DWS520K Plunge-Cut Circular Saw - Fine Woodworking Tool Review
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DWS520K Plunge-Cut Circular Saw

DeWalt - DWS520K Plunge-Cut Circular Saw

The DeWalt DWS520K is a plunge-cut circular saw that works in conjunction with a track to make straight, clean cuts

$480 (As of 5/1/2009)

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Editor's Review: A Woodworker's Circular Saw

by Mark Edmundson

review date: May 1, 2009

DeWalt has entered the plunge-cut circular-saw arena with the introduction of its DWS520K. Working in conjunction with a track, this saw makes straight, clean cuts with a minimum of fuss. Festool introduced this class of tool a few years ago and I soon wondered how I managed to get along without one.

Tracks for the DeWalt are sold separately and are available in three lengths: 46 in., 59 in., and 102 in. The saw also has a riving knife that retracts when you need to plunge the saw.

 DeWalt Track Saw
Accurate cuts with kickback insurance.
There are zero-clearance plastic inserts on both edges, for near-splinter-free cuts, and the riving knife reduces the chance of kickback.

There are a few key differences between the DeWalt and the Festool. The plunge-action is fussier on the DeWalt: You have to place both hands on the back handle and apply pressure directly over the blade. On the other hand, the DeWalt can cut on both sides of its track, meaning you won't have to spin the long assembly around when working. Both saws make very clean cuts.

Forced to pick between the Festool and DeWalt, which are both excellent tools, I'd choose the Festool. It's lighter, easier to plunge, and has a better blade-changing mechanism.

The DWS520K sells for $480, about the same price as the Festool T55EQ. For about $500 you can purchase a kit, part no. DWS520SK, that includes the saw and a 59-in. length of track. Another kit, part no. DWS520CK, sells for around $600 and gets you the saw plus two lengths of track; 59-in. and 102 in. Purchased separately, the track costs $80 for a 46-in. length, $100 for a 59-in. length, and $230 for a 102-in. length. Go to www.dewalt.com/tracksaw  for more information.

-Editor's Note: Updated 4/23/09

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Editor Test Results:

Manufacturer Specifications

Manufacturer DeWalt
Manufacturer's Web Site www.dewalt.com
Manufacturer's Phone Number 800-433-9258
Blade Size 6-1/2 in.
Maximum Cut Depth 2-1/8 in. at 90°; 1-5/8 in. at 45º
Amps 12 amps
Blade Speed 1750 - 4000 rpm

$730.00 to cut a full sheet of plywood. I would rather put that money to a better tablesaw and build or buy extensions so make it easier to cut sheet goods. I'm sure there're others where a budget is something we deal with, where a good circular saw and a straight edge accomplishes the same thing as this saw at far less in price.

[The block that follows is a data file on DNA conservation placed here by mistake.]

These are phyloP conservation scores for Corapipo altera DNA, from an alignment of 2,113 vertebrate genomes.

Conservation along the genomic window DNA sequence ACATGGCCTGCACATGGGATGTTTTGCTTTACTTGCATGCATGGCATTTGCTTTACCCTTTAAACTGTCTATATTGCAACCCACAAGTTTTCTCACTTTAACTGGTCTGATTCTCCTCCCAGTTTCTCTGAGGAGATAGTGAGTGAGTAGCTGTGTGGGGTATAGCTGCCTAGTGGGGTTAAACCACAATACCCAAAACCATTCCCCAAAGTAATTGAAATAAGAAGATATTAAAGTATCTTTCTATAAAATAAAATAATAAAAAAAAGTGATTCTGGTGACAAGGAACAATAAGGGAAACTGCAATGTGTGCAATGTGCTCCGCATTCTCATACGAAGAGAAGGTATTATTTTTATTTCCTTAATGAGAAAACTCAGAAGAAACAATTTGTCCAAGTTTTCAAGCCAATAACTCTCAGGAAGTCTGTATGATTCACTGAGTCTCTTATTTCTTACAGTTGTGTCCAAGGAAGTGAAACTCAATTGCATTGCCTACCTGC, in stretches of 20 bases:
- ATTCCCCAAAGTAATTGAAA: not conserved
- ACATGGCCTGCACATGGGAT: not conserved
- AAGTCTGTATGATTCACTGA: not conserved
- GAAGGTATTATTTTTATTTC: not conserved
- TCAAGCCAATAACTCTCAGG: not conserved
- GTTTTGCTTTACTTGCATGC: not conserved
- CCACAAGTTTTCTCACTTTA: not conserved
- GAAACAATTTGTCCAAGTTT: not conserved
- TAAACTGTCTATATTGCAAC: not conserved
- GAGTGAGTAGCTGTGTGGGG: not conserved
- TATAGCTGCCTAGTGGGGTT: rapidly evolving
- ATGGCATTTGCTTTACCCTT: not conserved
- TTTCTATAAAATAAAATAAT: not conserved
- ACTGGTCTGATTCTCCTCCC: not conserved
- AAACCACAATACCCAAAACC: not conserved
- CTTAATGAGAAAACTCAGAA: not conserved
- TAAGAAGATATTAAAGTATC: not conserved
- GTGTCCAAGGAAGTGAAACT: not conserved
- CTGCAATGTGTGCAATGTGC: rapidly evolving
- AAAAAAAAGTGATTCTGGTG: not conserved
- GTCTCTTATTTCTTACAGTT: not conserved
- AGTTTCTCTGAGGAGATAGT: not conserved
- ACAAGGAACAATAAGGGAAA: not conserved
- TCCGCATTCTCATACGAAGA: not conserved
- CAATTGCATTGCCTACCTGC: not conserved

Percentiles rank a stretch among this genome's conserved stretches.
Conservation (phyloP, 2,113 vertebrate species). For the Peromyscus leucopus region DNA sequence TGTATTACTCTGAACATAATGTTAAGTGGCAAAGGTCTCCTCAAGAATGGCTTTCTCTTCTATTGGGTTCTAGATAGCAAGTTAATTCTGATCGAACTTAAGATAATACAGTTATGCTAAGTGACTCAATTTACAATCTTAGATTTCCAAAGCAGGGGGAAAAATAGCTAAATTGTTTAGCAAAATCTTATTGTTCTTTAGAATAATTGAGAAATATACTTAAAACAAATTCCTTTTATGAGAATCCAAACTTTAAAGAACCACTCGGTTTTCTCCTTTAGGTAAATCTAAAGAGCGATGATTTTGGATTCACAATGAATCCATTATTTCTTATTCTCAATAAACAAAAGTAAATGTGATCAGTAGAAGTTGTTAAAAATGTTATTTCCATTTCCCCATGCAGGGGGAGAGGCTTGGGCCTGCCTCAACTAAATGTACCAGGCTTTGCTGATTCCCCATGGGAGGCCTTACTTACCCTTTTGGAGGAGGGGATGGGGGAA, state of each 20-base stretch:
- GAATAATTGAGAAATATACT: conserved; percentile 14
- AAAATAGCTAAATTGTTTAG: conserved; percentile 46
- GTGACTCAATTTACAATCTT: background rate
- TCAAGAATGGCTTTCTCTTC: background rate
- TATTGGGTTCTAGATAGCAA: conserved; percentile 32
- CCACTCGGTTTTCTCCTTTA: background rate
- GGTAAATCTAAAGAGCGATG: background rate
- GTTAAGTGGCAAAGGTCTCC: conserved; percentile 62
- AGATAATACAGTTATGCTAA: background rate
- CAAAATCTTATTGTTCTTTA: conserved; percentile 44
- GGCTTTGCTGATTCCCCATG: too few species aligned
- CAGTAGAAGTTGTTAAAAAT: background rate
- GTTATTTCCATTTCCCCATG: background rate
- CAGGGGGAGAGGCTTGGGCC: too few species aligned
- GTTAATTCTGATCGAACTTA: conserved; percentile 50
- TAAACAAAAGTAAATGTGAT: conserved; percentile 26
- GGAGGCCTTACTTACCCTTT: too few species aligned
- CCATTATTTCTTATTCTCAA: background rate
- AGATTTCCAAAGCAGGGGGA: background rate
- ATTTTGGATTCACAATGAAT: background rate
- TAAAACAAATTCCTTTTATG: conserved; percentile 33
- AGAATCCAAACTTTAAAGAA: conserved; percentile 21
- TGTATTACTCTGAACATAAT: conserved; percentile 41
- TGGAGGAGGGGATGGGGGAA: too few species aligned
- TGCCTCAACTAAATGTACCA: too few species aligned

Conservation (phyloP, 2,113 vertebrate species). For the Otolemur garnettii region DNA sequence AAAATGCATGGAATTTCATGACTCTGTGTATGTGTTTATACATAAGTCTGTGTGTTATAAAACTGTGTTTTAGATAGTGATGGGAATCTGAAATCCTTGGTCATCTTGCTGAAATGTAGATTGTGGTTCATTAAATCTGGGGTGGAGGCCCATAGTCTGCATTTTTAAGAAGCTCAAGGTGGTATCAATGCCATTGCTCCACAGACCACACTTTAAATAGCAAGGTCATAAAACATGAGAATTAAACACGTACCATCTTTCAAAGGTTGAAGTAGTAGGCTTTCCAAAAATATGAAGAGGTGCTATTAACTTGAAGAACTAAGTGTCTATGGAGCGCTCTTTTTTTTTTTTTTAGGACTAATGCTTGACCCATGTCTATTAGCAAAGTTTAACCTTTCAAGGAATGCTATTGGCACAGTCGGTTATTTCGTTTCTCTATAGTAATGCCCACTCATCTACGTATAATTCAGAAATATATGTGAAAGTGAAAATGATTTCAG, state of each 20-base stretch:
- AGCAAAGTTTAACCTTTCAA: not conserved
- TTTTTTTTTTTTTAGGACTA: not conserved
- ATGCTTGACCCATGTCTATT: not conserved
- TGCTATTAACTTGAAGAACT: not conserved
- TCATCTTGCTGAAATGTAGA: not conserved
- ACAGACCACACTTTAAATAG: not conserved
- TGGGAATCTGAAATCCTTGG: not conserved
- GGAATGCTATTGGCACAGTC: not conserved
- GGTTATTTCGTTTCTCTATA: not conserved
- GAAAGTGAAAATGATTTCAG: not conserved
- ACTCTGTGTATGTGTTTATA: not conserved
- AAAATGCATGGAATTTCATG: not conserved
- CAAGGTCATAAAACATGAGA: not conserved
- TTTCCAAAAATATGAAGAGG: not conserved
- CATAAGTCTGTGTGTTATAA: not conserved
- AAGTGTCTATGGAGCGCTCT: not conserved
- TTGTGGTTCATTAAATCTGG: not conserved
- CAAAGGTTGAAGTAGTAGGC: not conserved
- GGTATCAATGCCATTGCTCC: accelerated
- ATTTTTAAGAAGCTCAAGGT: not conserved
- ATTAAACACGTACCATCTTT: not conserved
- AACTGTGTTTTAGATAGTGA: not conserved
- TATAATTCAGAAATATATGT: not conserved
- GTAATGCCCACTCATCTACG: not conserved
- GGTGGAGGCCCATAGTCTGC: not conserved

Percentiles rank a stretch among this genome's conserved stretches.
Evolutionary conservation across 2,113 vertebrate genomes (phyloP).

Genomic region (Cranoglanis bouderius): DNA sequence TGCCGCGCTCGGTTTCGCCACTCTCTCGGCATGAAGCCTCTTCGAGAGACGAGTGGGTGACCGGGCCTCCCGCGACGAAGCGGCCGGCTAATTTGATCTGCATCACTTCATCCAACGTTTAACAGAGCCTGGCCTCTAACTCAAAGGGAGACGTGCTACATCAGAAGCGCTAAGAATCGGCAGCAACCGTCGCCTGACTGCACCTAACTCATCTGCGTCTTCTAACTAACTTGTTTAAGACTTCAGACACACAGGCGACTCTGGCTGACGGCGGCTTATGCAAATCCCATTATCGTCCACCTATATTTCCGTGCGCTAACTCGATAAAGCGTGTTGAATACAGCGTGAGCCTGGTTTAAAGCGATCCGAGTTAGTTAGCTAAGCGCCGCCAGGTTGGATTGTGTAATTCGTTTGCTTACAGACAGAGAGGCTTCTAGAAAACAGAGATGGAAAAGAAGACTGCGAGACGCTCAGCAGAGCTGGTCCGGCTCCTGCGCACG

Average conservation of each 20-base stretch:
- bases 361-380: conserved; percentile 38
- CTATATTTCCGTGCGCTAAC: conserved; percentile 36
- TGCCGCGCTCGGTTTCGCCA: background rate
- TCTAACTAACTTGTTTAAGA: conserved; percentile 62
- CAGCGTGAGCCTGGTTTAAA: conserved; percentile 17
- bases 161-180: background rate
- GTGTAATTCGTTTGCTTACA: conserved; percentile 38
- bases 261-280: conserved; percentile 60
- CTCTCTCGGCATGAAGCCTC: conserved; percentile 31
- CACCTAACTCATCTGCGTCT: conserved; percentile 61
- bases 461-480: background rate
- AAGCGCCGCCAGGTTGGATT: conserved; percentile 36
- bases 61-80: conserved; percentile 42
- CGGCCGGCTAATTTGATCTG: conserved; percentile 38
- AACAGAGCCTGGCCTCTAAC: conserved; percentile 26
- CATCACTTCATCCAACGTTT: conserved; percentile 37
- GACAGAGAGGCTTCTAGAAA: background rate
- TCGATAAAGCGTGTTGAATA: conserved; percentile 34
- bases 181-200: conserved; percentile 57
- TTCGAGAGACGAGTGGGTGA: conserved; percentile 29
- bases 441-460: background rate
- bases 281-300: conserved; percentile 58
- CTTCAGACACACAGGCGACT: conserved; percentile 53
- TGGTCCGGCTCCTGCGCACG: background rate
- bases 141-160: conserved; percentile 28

I'm not going to compare the Festool to DeWalt's Track Saw, Mainly because I'm partial to DeWalt tools. What I will say is that I love this Track Saw. I have both the short and medium length tracks which offers the perfect combination. As a Custom Cabinet Maker and Remodeler a lot of my work is completed onsite. For years I have hauled a Small Table saw around in the back of the trail. It's big, bulky and a pain in the butt to setup and tear down. I am so tired of dragging out the portable table saw, finding enough space to set it up, typically outside. The DeWalt Track saw resolved many frustration from the job site. DeWalt's Track Saw is portable, practical, quick and easy to use. It Makes smooth clean cuts, very little tearout if any at all. Best of all I can use it inside with a Vacuum, saving a tremendous number of trips back and forth to a Table Saw. I no longer carry a table saw with me. Brad McFarland The Sawdust Shoppe

I do not own this saw, but recently demo'd it at Woodcraft. It is clearly not as refined as the Festool equivalent (TS 55), yet it costs essentially the same. There are some interesting differences in the DeWalt's favor, however, including the fact that you don't have to flip the rail around to cut in the other direction, particularly helpful with a long rail. On the flip side, Festool's rail system integrates with their other products, such as their tables, clamps, and routers. Given the pricing on most DeWalt tools, it's hard not to suspect that the price was set in reference to the Festool saw, i.e., that it's over-priced. For MSRP, I'd buy the Festool. For $350 to maybe $400, I'd buy the DeWalt.

I bought this saw for cutting down plywood and it really does do all that is promised. But I thought it really shined when I had to straighten some 8 ft long, 4/4 hickory boards before I could put them through the jointer. It was the perfect tool to use. I have the two shorter tracks which I connected together and held them in place with a pair of clamps. The saw made a fair amount of noise and vibration during the tough cut, but the result was smooth and straight with little dust. I also bought the router guide, but I have to modify the rods to connect to my Hitachi before I can test it.

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